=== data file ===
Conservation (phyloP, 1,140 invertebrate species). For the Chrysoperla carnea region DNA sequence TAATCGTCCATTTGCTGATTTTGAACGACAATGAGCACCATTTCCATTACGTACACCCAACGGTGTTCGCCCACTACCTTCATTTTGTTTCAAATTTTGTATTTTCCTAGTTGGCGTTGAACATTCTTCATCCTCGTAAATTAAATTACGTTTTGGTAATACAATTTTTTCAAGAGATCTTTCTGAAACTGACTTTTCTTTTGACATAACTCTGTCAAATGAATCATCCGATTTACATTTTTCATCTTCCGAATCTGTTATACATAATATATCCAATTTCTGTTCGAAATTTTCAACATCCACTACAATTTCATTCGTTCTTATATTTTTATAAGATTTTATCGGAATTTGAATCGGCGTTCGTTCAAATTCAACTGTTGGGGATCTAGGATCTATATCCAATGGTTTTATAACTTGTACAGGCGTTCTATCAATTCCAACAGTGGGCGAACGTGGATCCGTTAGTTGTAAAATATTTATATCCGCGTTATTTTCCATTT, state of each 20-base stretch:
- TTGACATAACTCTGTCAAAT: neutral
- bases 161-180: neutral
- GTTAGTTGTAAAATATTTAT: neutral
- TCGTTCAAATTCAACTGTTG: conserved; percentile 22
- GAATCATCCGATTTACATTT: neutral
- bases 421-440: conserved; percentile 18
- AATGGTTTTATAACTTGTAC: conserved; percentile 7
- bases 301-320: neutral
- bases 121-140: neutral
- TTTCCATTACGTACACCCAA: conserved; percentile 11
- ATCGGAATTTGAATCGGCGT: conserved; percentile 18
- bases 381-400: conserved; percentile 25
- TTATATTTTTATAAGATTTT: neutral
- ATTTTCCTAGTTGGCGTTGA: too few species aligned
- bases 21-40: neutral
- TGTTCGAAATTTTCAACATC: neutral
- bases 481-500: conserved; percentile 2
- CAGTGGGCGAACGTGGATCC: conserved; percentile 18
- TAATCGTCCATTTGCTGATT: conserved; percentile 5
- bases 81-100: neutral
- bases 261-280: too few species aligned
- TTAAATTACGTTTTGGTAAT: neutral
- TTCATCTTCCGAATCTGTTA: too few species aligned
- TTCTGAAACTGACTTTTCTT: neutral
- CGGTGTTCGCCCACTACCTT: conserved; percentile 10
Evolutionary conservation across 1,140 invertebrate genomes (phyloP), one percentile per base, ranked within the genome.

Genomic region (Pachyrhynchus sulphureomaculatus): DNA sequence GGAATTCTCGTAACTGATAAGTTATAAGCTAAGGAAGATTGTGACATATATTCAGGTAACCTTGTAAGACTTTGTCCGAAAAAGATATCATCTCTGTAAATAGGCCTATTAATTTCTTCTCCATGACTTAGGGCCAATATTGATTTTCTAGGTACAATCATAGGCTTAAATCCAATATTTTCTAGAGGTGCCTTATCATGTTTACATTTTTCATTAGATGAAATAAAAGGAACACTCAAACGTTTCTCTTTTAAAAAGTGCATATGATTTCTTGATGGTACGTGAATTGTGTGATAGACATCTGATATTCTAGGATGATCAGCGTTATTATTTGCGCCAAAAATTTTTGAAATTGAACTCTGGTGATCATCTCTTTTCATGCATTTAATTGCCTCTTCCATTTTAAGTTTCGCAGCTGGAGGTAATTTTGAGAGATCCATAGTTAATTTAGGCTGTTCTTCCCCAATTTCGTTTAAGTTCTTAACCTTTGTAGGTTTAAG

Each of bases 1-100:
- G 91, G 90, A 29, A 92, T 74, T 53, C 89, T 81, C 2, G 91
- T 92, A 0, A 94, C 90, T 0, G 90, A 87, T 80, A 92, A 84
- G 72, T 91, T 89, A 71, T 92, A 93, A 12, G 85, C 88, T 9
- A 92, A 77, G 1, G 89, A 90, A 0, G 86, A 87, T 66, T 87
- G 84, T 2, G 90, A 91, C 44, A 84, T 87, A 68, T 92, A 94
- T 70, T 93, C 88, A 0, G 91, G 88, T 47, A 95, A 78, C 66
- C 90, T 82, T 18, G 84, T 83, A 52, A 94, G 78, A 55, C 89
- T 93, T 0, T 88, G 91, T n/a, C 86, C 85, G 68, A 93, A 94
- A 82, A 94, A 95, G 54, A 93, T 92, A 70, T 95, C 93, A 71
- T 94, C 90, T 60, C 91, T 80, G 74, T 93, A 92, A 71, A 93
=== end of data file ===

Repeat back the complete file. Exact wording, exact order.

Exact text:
Conservation (phyloP, 1,140 invertebrate species). For the Chrysoperla carnea region DNA sequence TAATCGTCCATTTGCTGATTTTGAACGACAATGAGCACCATTTCCATTACGTACACCCAACGGTGTTCGCCCACTACCTTCATTTTGTTTCAAATTTTGTATTTTCCTAGTTGGCGTTGAACATTCTTCATCCTCGTAAATTAAATTACGTTTTGGTAATACAATTTTTTCAAGAGATCTTTCTGAAACTGACTTTTCTTTTGACATAACTCTGTCAAATGAATCATCCGATTTACATTTTTCATCTTCCGAATCTGTTATACATAATATATCCAATTTCTGTTCGAAATTTTCAACATCCACTACAATTTCATTCGTTCTTATATTTTTATAAGATTTTATCGGAATTTGAATCGGCGTTCGTTCAAATTCAACTGTTGGGGATCTAGGATCTATATCCAATGGTTTTATAACTTGTACAGGCGTTCTATCAATTCCAACAGTGGGCGAACGTGGATCCGTTAGTTGTAAAATATTTATATCCGCGTTATTTTCCATTT, state of each 20-base stretch:
- TTGACATAACTCTGTCAAAT: neutral
- bases 161-180: neutral
- GTTAGTTGTAAAATATTTAT: neutral
- TCGTTCAAATTCAACTGTTG: conserved; percentile 22
- GAATCATCCGATTTACATTT: neutral
- bases 421-440: conserved; percentile 18
- AATGGTTTTATAACTTGTAC: conserved; percentile 7
- bases 301-320: neutral
- bases 121-140: neutral
- TTTCCATTACGTACACCCAA: conserved; percentile 11
- ATCGGAATTTGAATCGGCGT: conserved; percentile 18
- bases 381-400: conserved; percentile 25
- TTATATTTTTATAAGATTTT: neutral
- ATTTTCCTAGTTGGCGTTGA: too few species aligned
- bases 21-40: neutral
- TGTTCGAAATTTTCAACATC: neutral
- bases 481-500: conserved; percentile 2
- CAGTGGGCGAACGTGGATCC: conserved; percentile 18
- TAATCGTCCATTTGCTGATT: conserved; percentile 5
- bases 81-100: neutral
- bases 261-280: too few species aligned
- TTAAATTACGTTTTGGTAAT: neutral
- TTCATCTTCCGAATCTGTTA: too few species aligned
- TTCTGAAACTGACTTTTCTT: neutral
- CGGTGTTCGCCCACTACCTT: conserved; percentile 10
Evolutionary conservation across 1,140 invertebrate genomes (phyloP), one percentile per base, ranked within the genome.

Genomic region (Pachyrhynchus sulphureomaculatus): DNA sequence GGAATTCTCGTAACTGATAAGTTATAAGCTAAGGAAGATTGTGACATATATTCAGGTAACCTTGTAAGACTTTGTCCGAAAAAGATATCATCTCTGTAAATAGGCCTATTAATTTCTTCTCCATGACTTAGGGCCAATATTGATTTTCTAGGTACAATCATAGGCTTAAATCCAATATTTTCTAGAGGTGCCTTATCATGTTTACATTTTTCATTAGATGAAATAAAAGGAACACTCAAACGTTTCTCTTTTAAAAAGTGCATATGATTTCTTGATGGTACGTGAATTGTGTGATAGACATCTGATATTCTAGGATGATCAGCGTTATTATTTGCGCCAAAAATTTTTGAAATTGAACTCTGGTGATCATCTCTTTTCATGCATTTAATTGCCTCTTCCATTTTAAGTTTCGCAGCTGGAGGTAATTTTGAGAGATCCATAGTTAATTTAGGCTGTTCTTCCCCAATTTCGTTTAAGTTCTTAACCTTTGTAGGTTTAAG

Each of bases 1-100:
- G 91, G 90, A 29, A 92, T 74, T 53, C 89, T 81, C 2, G 91
- T 92, A 0, A 94, C 90, T 0, G 90, A 87, T 80, A 92, A 84
- G 72, T 91, T 89, A 71, T 92, A 93, A 12, G 85, C 88, T 9
- A 92, A 77, G 1, G 89, A 90, A 0, G 86, A 87, T 66, T 87
- G 84, T 2, G 90, A 91, C 44, A 84, T 87, A 68, T 92, A 94
- T 70, T 93, C 88, A 0, G 91, G 88, T 47, A 95, A 78, C 66
- C 90, T 82, T 18, G 84, T 83, A 52, A 94, G 78, A 55, C 89
- T 93, T 0, T 88, G 91, T n/a, C 86, C 85, G 68, A 93, A 94
- A 82, A 94, A 95, G 54, A 93, T 92, A 70, T 95, C 93, A 71
- T 94, C 90, T 60, C 91, T 80, G 74, T 93, A 92, A 71, A 93